Women and heart disease: Q&A
Health Medical Director of the Irish Heart Foundation, Dr Angie Brown, answers five questions and dispells some myths on women's risk of heart-associated illnesses.
What can women do to prevent heart-associated illness?
Be active for at least 30 minutes, five days a week.
Eat a healthy diet. Eat more fruit, vegetables and wholegrain foods. Eat less fat, fries and convenience foods. Eat fish twice a week.
Manage your weight. Be more active and eat a healthy diet.
If you smoke, try to stop. Just one year after quitting, the risk of heart attack and stroke is reduced by half.
Drink less alcohol. No more than 11 standard drinks per week for women.
Enjoy life. Learn to relax. Take time out for yourself and keep in touch with friends.
Have regular blood pressure and cholesterol checks with your family doctor.
Know your family history and know the signs and symptoms of heart attack and stroke.
“About one third of all women in Ireland will die of cardiovascular disease. Yet, many women still view a heart attack as mainly being a man’s problem rather than being an issue for them too."
1. How does women’s heart health/physiology differ from men’s?
Women are 6x more likely to die of cardiovascular disease than breast cancer.
“In many cases, women are even more vulnerable to risk factors for heart disease and stroke than men. Factors such as smoking, being overweight or obese, having high blood pressure, high cholesterol, being inactive or having diabetes and a family history of cardiac problems all differ in women and men.
"For example, women metabolise nicotine a lot faster than men, so a cigarette will increase a woman’s risk of heart attack a lot more than it will in a man. Women who smoke are also twice as likely to have a heart attack than women who have never smoked. A large percentage of heart attacks in women under the age of 50 is due to smoking."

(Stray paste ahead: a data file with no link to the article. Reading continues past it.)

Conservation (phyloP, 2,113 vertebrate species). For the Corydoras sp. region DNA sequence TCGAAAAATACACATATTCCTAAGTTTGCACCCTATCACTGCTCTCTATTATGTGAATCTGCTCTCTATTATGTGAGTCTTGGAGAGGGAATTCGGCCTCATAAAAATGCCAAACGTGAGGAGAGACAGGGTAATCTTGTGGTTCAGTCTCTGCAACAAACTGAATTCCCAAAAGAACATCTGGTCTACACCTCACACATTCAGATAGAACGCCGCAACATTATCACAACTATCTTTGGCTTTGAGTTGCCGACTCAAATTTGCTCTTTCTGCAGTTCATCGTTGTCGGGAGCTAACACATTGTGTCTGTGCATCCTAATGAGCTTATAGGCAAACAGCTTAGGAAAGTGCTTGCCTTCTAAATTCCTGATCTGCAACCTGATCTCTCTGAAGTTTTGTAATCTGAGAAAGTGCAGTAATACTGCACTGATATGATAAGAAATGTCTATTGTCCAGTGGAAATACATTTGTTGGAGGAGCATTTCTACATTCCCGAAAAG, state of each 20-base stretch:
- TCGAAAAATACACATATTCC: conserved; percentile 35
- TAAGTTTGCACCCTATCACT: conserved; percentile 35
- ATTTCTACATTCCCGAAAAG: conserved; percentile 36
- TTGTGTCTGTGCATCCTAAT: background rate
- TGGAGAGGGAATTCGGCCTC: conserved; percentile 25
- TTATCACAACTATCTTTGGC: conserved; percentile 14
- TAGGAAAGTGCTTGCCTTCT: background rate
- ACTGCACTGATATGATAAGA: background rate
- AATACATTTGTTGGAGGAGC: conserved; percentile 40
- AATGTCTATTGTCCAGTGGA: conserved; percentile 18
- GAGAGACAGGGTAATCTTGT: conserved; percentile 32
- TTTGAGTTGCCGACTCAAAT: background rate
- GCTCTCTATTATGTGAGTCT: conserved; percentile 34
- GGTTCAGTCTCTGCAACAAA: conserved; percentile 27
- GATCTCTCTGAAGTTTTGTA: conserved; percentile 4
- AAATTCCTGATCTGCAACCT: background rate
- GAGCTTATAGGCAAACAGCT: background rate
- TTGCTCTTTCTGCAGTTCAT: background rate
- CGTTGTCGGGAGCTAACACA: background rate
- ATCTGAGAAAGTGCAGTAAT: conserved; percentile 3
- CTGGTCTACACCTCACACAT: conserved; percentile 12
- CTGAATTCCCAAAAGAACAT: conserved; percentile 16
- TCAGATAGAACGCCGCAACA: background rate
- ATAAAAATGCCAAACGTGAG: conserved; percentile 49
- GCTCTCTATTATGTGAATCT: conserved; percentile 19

2. What are the different symptoms that women experience?
"In women, the symptoms of a heart attack can sometimes be quite vague. A woman may have nausea, tiredness, shortness of breath, back pain or tightness in the jaw rather than the more familiar scenario of a crushing pain in the chest that shoots down the arm. It can be very hard to diagnose and that’s why heart disease and heart attack is often missed in women.
"One of our most important messages is to advise women who are experiencing these symptoms not to delay. Call 999 for an ambulance and get to A&E. Irish research shows that one of the reasons many women die from heart attack is that they delay in getting to A&E."
3. Does this get worse with age?
“A woman’s risk of suffering from a heart attack does increase with age. Up until the menopause, women are protected by their hormones. After the menopause, however, the reduction in oestrogen levels leads to increases in LDL (the bad cholesterol) and a decrease in the good cholesterol. Blood pressure tends to rise also.
"The menopause compounds many traditional cardiovascular risk factors, including changes in body fat distribution to increase the risk of central obesity, reduced glucose tolerance (thus increasing the risk of diabetes), increased blood pressure, increased sympathetic tone, endothelial dysfunction (increases arterial stiffness) and vascular inflammation. In postmenopausal women, treatment of arterial hypertension and glucose intolerance should be priorities.”
4. How does heart disease compare with other illnesses like breast cancer?
"Most women think they are going to die of breast cancer, when in fact they are six times more likely to die of cardiovascular disease. One reason for this is that women are protected by their hormones and present with heart problems a few years later than men, but after the menopause, a woman’s risk of heart disease catches up with that of a man’s."
5. Are Irish women more/less at risk than women internationally?
"Overall, our death rates from heart attack and stroke have decreased in Ireland over the last 20 years; we are no longer classified as a high-risk country in Europe. However, the concern is that with rising levels of obesity, hypertension and diabetes, this downward trend will be reversed and not only will levels rise but, potentially, they could start affecting younger people."